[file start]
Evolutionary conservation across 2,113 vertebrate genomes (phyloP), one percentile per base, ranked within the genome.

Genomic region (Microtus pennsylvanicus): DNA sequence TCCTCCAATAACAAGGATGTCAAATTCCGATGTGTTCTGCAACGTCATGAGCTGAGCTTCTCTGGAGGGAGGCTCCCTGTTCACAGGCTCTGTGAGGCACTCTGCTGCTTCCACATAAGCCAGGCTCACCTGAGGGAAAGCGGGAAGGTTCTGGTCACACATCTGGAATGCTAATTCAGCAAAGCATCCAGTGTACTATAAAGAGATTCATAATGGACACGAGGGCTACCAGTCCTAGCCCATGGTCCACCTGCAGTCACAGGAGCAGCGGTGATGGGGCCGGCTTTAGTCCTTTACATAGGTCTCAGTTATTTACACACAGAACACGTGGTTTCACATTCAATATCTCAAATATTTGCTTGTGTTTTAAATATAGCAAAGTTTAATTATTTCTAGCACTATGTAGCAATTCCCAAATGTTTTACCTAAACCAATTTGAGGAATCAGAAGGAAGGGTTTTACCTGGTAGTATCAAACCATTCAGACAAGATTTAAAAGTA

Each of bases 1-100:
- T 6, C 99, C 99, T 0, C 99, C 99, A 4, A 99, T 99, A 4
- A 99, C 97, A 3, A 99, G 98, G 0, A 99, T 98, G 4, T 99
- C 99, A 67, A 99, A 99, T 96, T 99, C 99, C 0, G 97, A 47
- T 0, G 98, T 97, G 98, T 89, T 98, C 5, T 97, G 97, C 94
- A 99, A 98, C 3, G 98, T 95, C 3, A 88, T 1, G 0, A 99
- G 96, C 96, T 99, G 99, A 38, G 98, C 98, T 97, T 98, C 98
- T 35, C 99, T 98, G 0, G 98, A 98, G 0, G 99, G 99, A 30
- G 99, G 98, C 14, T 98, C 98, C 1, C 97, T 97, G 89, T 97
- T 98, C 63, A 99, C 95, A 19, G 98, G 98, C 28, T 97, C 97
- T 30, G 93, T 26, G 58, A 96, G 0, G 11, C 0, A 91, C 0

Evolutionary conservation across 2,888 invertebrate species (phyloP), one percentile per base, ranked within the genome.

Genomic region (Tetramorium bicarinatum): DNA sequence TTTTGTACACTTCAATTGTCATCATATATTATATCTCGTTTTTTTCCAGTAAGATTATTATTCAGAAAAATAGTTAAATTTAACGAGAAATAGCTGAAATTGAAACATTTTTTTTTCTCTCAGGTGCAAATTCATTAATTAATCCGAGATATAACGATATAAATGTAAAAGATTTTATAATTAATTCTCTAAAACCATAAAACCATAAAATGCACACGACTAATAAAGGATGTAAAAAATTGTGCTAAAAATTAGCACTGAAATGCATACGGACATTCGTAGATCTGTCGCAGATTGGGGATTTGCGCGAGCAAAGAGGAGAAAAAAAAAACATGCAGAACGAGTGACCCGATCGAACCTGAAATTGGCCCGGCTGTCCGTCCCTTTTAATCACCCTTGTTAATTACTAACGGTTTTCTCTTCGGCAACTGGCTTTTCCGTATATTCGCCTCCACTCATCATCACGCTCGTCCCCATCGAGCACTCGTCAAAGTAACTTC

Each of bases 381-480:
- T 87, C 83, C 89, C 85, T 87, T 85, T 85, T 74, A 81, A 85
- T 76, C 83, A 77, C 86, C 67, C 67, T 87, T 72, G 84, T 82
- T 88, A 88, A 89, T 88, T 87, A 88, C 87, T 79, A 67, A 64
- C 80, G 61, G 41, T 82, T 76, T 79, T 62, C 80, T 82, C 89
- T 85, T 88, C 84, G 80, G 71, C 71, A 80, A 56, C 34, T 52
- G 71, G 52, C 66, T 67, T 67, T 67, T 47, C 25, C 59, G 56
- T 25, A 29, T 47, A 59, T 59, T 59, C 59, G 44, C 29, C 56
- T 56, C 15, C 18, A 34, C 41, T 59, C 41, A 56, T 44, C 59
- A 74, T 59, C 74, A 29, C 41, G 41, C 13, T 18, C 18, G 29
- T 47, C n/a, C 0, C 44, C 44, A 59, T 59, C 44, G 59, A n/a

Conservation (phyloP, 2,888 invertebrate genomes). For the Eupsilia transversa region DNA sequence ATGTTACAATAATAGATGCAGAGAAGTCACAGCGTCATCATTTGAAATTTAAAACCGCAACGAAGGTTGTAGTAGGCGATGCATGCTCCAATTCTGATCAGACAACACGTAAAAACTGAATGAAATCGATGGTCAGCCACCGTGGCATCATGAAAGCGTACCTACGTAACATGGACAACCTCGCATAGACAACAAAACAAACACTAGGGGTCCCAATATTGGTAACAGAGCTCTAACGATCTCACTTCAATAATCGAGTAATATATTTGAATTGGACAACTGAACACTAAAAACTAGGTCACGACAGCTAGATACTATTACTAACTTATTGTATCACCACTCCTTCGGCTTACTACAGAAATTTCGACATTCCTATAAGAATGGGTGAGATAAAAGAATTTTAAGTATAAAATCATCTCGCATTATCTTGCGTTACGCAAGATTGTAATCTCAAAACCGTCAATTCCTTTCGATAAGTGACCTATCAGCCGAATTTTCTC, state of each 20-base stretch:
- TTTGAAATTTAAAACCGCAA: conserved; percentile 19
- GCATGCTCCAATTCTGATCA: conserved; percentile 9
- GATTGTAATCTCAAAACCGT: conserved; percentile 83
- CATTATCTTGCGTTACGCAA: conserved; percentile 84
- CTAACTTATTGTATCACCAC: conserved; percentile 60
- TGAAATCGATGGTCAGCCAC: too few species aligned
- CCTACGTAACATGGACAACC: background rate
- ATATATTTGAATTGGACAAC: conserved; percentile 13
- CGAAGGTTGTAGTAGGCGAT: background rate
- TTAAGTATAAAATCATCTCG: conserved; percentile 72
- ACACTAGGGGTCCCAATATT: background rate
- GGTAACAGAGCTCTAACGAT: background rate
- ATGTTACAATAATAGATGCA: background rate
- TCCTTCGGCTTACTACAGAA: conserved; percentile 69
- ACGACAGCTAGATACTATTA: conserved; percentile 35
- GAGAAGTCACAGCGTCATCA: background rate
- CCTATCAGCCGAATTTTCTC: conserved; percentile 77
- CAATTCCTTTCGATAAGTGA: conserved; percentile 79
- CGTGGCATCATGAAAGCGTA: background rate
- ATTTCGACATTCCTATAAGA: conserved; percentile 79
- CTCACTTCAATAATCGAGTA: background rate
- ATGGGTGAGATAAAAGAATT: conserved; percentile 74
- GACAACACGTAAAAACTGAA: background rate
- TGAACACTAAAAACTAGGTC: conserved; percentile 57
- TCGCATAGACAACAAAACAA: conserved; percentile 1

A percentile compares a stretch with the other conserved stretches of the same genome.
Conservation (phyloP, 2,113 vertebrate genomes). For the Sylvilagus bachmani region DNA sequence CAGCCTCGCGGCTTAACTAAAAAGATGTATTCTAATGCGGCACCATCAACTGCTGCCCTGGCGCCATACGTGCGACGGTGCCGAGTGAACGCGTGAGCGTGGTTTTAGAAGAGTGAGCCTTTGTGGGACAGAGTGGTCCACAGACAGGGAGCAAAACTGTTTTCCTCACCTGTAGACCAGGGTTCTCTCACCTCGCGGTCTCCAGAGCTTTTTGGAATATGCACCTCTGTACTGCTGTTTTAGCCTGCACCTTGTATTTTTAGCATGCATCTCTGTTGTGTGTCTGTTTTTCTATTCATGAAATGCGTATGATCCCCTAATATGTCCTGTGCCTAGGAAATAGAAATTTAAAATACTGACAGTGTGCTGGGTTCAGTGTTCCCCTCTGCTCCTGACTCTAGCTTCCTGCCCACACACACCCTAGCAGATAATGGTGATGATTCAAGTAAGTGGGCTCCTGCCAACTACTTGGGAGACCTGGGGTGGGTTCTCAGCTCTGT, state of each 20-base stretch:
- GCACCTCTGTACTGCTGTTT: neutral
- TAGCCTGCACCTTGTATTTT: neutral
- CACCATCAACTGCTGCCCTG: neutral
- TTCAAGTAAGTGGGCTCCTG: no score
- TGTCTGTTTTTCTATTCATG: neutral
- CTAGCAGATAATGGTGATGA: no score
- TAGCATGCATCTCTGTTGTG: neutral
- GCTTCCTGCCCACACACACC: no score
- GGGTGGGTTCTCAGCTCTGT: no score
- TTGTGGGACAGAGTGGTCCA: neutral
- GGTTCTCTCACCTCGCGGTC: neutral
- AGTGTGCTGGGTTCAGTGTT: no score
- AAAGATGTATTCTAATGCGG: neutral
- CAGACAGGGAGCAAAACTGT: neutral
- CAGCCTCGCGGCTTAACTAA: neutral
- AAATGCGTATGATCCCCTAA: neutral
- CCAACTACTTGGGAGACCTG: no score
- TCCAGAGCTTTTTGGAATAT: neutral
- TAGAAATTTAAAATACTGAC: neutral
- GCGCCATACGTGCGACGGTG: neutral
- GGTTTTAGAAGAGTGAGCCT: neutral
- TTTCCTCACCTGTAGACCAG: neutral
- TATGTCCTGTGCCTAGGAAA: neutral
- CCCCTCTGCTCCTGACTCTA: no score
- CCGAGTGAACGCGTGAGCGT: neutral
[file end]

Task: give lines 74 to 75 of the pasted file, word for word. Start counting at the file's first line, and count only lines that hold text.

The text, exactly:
- GCGCCATACGTGCGACGGTG: neutral
- GGTTTTAGAAGAGTGAGCCT: neutral